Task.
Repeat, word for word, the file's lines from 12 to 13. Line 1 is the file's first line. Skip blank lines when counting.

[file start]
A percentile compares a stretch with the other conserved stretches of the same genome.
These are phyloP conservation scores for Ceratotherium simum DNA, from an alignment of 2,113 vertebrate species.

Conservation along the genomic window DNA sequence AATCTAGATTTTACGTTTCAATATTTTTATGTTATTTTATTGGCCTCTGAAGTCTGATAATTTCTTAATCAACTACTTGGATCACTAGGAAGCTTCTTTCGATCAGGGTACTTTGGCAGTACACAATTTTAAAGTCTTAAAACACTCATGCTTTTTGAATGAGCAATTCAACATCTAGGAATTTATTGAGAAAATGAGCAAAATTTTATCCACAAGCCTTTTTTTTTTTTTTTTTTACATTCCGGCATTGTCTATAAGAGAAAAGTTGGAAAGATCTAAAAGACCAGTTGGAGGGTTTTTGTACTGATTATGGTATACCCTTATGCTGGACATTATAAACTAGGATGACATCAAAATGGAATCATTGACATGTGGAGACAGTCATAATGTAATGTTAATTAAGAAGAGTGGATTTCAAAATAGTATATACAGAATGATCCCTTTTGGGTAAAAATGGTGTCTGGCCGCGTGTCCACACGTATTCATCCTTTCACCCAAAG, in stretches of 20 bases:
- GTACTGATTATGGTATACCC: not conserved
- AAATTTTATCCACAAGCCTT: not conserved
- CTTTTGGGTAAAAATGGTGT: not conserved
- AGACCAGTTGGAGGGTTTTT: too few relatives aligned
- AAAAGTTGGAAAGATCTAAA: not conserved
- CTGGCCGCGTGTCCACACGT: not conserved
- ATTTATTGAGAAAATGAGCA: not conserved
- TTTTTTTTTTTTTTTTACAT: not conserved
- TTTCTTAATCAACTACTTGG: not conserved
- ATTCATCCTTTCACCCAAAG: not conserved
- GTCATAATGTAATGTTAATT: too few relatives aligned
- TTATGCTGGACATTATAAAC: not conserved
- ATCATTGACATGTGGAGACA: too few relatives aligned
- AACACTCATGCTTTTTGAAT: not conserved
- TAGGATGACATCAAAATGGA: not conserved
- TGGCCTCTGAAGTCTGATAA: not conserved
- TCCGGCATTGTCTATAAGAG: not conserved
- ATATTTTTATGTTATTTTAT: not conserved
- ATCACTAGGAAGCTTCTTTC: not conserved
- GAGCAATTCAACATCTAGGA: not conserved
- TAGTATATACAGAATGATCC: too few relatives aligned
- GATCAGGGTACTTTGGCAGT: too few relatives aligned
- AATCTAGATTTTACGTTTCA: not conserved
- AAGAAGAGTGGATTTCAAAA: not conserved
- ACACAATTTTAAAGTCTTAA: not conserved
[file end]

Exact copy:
- TTTCTTAATCAACTACTTGG: not conserved
- ATTCATCCTTTCACCCAAAG: not conserved